sphere(r=32, center=true);
        }
        translate(v=[127, -87, 4])
        {
            sphere(r=16, center=true);
        }
    }
    hull()
    {
        translate(v=[-138, -32, 20])
        {
            sphere(r=32, center=true);
        }
        translate(v=[-127, -87, 4])
        {
            sphere(r=16, center=true);
        }
    }
    hull()
    {
        translate(v=[138, 32, 20])
        {
            sphere(r=32, center=true);
        }
        translate(v=[127, 87, 4])
        {
            sphere(r=16, center=true);
        }
    }
    hull()
    {
        translate(v=[138, -32, 20])
        {
            sphere(r=32, center=true);
        }
        translate(v=[127, -87, 4])
        {
            sphere(r=16, center=true);
        }
    }
}

We’ll add a call to our newly created module to the code at the beginning of our file:

difference()
{
    translate(v=[0,0,-26])
    {
        cylinder(h=26,r=274);
    }
    boxes();
    fingerholes();
    holes();
}

After compile and render our drawing looks like this:

Cylinder minus boxes, finger holes and holes

Cylinder minus boxes, finger holes and holes

Now we’re almost done. All we need is to create a ring of 16 holes at the perimeter of our turntable but these holes will not be regular boxes: we want the holes to have a slope towards the center of the turntable by making them have a depth of 5 mm farthest away from the center and a depth of 8 mm closest to the center. In other words we’ll subtract a ring of wedges from our cylinder.

Furthermore, we would like to make a notch (in the shape of a quarter sphere) at the edge of the cylinder in each hole so the stack of cards can easily be removed all at once. The wedge and the corresponding sphere are created by the following module:

module wedge()
{
    translate(v=[0,-94,0])
    {
        polyhedron(points = [
            [-31,0,-5],
            [31,0,-5],
            [31,94,-8],
            [-31,94,-8],
            [-31,0,0],
            [31,0,0],
            [31,94,0],
            [-31,94,0]
            ],
            faces = [
            [0,1,2,3],
            [1,5,6,2],
            [0,4,5,1],
            [0,3,7,4],
            [2,6,7,3],
            [4,7,6,5]
            ]
        );
        translate(v=[0,0,-5])
        {
            sphere(r=10);
        }
    }
}

A wedge is drawn using the command polyhedron that takes a list of points and a list of faces. The wedge is constructed from 8 points and 6 faces, where each face is defined as a list of points listed clockwise seen from the outside of the wedge (take a look at the documentation: they explain it much better than I can). At the end we add a sphere with radius 10 mm.

The code above defines a wedge with 5 mm depth in one end and 8 mm depth in the opposite end. The deep end is located at (0,0,0). To make it a ring of 16 wedges we then create the following module that creates the wedges, translates them -180 mm along the y-axis and finally rotate them i*1/16 + 1/32 of a full circle, for i = 1, 2, … , 16:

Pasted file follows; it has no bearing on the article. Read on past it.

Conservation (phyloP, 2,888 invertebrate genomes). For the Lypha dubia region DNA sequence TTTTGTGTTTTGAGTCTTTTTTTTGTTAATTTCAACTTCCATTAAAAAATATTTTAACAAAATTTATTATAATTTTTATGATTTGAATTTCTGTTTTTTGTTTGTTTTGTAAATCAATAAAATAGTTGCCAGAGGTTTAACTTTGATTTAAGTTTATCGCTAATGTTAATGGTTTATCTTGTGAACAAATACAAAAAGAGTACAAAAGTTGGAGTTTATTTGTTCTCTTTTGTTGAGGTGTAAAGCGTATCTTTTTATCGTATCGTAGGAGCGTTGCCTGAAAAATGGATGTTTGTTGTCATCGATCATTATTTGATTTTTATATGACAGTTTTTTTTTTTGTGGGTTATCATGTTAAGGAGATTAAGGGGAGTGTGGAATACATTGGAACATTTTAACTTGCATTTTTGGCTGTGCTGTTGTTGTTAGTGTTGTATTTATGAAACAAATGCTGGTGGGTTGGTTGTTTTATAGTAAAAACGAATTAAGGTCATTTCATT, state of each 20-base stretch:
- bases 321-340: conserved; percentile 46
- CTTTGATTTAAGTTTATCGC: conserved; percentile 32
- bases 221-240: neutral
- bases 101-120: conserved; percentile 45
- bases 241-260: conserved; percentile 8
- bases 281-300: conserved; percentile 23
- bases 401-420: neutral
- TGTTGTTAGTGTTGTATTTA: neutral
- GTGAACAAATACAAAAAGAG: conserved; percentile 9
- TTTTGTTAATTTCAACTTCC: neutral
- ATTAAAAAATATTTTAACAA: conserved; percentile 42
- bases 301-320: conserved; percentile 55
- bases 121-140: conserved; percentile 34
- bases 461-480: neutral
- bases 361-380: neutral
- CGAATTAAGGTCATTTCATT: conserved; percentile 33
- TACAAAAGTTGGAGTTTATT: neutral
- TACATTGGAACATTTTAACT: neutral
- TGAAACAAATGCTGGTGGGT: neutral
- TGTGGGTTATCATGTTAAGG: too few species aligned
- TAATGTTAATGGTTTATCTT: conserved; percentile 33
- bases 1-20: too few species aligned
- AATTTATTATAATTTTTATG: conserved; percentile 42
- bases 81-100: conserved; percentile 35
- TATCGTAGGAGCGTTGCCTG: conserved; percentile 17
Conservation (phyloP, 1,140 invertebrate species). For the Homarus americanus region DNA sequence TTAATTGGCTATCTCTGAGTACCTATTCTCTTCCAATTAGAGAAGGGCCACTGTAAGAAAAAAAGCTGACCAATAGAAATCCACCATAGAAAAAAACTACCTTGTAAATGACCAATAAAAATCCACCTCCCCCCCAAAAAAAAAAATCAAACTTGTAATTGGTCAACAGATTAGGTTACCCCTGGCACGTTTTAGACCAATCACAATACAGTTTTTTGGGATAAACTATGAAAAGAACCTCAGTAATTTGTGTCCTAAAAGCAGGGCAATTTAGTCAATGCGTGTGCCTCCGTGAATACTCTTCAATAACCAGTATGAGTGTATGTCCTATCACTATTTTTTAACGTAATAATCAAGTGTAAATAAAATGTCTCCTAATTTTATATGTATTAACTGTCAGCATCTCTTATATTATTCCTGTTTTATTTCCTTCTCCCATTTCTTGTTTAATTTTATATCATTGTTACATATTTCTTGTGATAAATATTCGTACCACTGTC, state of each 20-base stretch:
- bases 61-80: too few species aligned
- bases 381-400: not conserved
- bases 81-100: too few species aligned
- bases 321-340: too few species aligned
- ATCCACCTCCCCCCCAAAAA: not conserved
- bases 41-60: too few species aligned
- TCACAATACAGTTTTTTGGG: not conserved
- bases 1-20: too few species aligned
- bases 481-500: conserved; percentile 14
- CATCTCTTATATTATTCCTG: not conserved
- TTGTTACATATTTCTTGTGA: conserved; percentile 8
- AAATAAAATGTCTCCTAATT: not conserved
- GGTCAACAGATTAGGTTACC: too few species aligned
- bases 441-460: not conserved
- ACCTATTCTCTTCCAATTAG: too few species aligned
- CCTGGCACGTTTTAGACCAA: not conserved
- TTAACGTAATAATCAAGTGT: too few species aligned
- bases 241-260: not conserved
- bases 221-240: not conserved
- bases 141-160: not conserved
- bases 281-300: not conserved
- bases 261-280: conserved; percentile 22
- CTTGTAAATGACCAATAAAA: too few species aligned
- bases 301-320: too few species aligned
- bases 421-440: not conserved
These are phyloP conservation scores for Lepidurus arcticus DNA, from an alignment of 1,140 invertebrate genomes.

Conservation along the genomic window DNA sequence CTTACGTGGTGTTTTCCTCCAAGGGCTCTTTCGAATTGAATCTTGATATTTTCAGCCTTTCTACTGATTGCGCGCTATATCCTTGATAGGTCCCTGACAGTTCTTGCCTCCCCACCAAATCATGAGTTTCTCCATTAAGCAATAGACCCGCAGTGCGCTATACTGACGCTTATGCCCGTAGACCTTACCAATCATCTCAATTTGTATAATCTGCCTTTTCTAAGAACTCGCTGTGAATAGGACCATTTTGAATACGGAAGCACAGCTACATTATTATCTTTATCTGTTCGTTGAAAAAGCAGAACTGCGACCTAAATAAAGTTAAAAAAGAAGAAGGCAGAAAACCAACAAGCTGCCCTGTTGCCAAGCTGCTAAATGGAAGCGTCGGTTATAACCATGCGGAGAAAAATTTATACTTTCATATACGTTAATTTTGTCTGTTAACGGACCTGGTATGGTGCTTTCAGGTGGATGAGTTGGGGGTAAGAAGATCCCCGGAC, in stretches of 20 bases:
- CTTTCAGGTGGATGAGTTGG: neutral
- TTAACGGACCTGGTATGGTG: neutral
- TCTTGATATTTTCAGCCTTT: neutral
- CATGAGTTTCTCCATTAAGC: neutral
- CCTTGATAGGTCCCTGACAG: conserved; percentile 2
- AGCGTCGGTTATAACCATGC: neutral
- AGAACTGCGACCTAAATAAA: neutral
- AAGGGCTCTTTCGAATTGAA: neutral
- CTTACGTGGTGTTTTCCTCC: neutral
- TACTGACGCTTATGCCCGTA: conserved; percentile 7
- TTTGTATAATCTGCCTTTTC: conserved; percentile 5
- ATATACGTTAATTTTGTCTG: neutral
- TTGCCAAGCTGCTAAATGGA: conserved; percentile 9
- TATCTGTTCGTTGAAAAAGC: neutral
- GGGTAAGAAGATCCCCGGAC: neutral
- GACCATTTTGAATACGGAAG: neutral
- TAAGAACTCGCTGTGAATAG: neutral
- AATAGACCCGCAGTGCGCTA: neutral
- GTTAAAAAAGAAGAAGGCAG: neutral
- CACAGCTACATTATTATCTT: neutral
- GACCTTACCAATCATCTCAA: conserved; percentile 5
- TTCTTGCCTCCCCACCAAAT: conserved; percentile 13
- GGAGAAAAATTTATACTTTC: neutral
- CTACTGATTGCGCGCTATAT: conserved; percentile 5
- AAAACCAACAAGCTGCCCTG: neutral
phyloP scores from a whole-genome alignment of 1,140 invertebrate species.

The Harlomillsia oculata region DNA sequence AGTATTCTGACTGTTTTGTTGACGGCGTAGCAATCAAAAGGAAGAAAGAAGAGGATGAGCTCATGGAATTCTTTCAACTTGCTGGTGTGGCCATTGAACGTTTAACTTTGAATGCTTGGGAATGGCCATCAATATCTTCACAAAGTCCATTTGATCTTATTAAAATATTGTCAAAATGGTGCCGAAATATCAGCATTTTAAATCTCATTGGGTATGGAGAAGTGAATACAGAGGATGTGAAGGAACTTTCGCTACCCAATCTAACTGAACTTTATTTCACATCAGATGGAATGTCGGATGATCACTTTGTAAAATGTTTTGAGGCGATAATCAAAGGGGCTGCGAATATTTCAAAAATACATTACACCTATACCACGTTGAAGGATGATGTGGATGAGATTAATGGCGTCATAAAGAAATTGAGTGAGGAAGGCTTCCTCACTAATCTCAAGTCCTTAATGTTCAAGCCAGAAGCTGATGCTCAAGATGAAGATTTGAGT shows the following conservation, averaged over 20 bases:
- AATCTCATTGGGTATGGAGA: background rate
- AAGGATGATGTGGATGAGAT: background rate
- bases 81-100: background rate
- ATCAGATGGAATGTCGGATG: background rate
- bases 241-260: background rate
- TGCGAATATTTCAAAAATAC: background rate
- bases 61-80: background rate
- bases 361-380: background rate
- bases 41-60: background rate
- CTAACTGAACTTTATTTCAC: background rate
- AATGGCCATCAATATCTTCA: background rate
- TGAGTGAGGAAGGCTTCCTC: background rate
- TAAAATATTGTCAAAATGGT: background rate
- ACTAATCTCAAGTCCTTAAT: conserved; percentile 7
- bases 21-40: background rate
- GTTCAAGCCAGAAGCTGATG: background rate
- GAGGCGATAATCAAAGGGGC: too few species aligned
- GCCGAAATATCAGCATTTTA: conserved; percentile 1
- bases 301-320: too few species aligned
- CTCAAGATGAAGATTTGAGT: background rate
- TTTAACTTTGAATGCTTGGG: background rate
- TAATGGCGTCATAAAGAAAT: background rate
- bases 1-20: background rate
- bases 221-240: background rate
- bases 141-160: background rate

module wedgering()
{
    for (i=[1:16])
    {
        rotate(i*360/16 + 360/32,[0,0,1])
        {
            translate(v=[0,-180,0])
            {
                vedge();
            }
        }
    }
}

Finally, we create the entire drawing as a module and replace the code in the start with a call to that module:

drawing();

module drawing()
{
    difference()
    {
        translate(v=[0,0,-26])
        {
            cylinder(h=26,r=274);
        }
        boxes();
        fingerholes();
        holes();
        wedgering();
    }
}

We then add the value 1 to an internal variable $fa at the very top of the file. This value will cause OpenSCAD to make a smoother drawing:

$fa=1;

drawing();

After compile and rendering (which takes quite some time) we have the final drawing:

Dominion turntable drawing

Dominion turntable drawing

The final OpenSCAD-file can be downloaded here as a zip-file.

To export the drawing as an STL-file (which we will need in the next step), select File -> Export -> Export as STL. This will give us a STL-file of the entire turntable but since the ShapeOko 2 has a work area of 300×300 mm we need to break it down into smaller pieces. We do this by adding a little more code to the OpenSCAD file:

intersection()
{
    rotate(0,[0,0,1])
    {
        translate(v=[0,0,-20])
        {
            cube([300,300,40]);
        }
    }
    drawing();
}

By using rotate(0,[0,0,1]), rotate(90,[0,0,1]), rotate(180,[0,0,1]) and rotate(270,[0,0,1]) we get the following four quarter circles:

1. quarter

1st quarter

2. quarter

2nd quarter

3. quarter

3rd quarter

4. quarter

4th quarter

We then export each of them as a STL-file so we can generate g-code for each quarter separately. My plan is to mill each quarter separately (or actually two together by moving the board between milling each quarter) but more on that later.

We now have the STL-files we need for the next step in the process.

See you next time. 🙂

Part 3.